During rotator cuff surgery, tendons are secured down to their original site on the humerus by a series of very strong sutures and suture anchors - which hold the sutures into the bone. If it’s a minor tear, you may only need a debridement, or a “cleanout” procedure.

As far as the procedure is concerned, it takes about two hours depending on what needs to be done. After this, you’ll likely spend one to two hours in the recovery room. The majority of patients get discharged home soon after that.

One more thing worth mentioning is that if you do have to go to surgery, the rotator cuff surgery success rate is more than 95% for minor tears. The success rate is still greater than 70%, even for two tendon tears.

What Is the Rotator Cuff Surgery Recovery Time?

The tendon may take six to eight weeks to heal, during which time you have specific limitations to protect the repair (sling and no lifting, for example). The total recovery, however, depends on the size of the tear and how quickly you complete physical therapy. 

Other than just experiencing shoulder pain, some reported elbow or wrist symptoms after the surgery. This is a usually a result of being in a sling, so doctors recommend elbow range of motion a few times daily. Still, this is something that you should check with your surgeon if you experience to make sure you have the proper treatment.

What Are the Side-Effects of Waiting Too Long for Rotator Cuff Surgery?

As we’ve mentioned, there are some scenarios in which surgery is not the best option. It’s good to wait until you have all the facts and a doctor’s opinion. Surgery is indicated, when you have continued pain, weakness, and reduced range of motion despite doing physical therapy, medications, and other nonoperative modalities. If you wait too long, the rotator cuff tear may become larger, which is more difficult to repair, and the muscles themselves may become atrophic (or shrink) and their function notably reduced. In very severe, long-standing situations you may develop advanced arthritis that requires replacement-type procedures.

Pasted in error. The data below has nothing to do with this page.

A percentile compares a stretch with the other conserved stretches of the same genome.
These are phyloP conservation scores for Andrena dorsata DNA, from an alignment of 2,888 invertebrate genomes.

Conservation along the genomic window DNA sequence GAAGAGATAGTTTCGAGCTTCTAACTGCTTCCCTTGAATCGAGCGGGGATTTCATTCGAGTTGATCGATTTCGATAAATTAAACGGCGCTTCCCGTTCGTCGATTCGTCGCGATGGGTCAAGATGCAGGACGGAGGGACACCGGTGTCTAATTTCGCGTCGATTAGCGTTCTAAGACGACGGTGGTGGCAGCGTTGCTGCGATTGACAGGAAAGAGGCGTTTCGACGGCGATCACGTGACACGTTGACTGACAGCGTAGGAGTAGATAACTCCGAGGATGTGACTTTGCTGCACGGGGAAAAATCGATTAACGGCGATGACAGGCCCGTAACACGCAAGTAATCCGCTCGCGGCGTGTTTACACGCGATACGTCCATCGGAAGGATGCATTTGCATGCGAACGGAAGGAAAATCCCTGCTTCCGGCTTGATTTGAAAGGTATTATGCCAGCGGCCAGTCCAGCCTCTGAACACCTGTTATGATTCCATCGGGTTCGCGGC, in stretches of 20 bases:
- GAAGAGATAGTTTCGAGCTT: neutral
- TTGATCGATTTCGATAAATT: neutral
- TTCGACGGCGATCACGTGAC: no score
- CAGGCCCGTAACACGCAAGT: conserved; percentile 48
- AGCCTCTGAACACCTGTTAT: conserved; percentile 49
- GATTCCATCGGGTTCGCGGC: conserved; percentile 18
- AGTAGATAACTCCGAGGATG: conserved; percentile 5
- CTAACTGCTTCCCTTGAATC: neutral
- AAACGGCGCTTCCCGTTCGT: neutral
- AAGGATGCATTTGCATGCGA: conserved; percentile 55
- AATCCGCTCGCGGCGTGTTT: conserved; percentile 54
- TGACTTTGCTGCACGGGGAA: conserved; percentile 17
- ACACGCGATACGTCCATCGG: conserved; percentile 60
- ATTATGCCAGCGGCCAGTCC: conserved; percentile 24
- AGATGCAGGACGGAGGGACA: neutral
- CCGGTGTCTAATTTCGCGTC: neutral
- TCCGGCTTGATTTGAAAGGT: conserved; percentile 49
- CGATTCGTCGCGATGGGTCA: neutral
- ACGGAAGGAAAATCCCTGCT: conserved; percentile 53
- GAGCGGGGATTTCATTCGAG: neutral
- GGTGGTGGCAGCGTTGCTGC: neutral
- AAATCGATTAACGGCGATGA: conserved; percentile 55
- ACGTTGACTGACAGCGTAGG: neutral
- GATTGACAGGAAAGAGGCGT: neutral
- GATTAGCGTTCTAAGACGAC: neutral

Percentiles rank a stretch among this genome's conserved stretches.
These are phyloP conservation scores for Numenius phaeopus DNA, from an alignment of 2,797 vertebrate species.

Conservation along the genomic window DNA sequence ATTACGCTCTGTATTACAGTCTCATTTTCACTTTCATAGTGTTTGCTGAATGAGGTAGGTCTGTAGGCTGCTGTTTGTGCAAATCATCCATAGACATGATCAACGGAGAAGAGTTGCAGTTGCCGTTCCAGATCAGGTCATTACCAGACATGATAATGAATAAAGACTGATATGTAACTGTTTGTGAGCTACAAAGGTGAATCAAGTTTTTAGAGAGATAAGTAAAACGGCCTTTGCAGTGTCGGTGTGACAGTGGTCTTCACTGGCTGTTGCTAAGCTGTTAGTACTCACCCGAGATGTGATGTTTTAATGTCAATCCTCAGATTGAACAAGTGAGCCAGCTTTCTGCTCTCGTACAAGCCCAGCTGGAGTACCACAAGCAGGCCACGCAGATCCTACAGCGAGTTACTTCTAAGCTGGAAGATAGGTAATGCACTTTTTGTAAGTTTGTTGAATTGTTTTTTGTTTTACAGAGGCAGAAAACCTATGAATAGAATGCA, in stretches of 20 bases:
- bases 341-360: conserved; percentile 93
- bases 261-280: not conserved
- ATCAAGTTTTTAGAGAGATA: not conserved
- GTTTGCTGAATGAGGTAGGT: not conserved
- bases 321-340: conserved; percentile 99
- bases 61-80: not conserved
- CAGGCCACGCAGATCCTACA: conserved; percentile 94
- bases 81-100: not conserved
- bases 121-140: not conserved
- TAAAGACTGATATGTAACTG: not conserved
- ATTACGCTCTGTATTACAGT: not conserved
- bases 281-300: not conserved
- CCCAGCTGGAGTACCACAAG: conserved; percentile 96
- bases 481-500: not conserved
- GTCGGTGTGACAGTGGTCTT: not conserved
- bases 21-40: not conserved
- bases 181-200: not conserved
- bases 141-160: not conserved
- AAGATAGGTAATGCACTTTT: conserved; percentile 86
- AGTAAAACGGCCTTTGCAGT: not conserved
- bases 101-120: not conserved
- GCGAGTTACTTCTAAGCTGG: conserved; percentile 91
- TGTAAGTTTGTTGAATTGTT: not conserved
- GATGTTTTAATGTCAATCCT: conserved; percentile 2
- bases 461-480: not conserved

Ideally, it would be best to be evaluated by a orthopedist within six weeks from an acute injury (the sooner the better). This gives you plenty of time to get it examined and diagnosed. This way, you also stand the best chance of avoiding atrophy of the muscle and tendon.

If surgery is deemed necessary, without action, the musculotendinous cuff will only get worse.

Wrap Up

In the end, since the rotator cuff will not heal without surgery, there’s no reason to delay, postpone it, or have second thoughts. The success rates are high, and the entire procedure lasts less than three hours. So, if your doctor has diagnosed a tear and recommended rotator cuff surgery, you should go through with it as soon as possible.

If you are injured, your safest bet is to find an expert in rotator cuff surgery at the Orthopedic Institute of New Jersey for an evaluation and discussion of the best treatment option for you.

This article was reviewed and approved by an orthopedic surgeon as we place a high premium on accuracy for our patients and potential patients.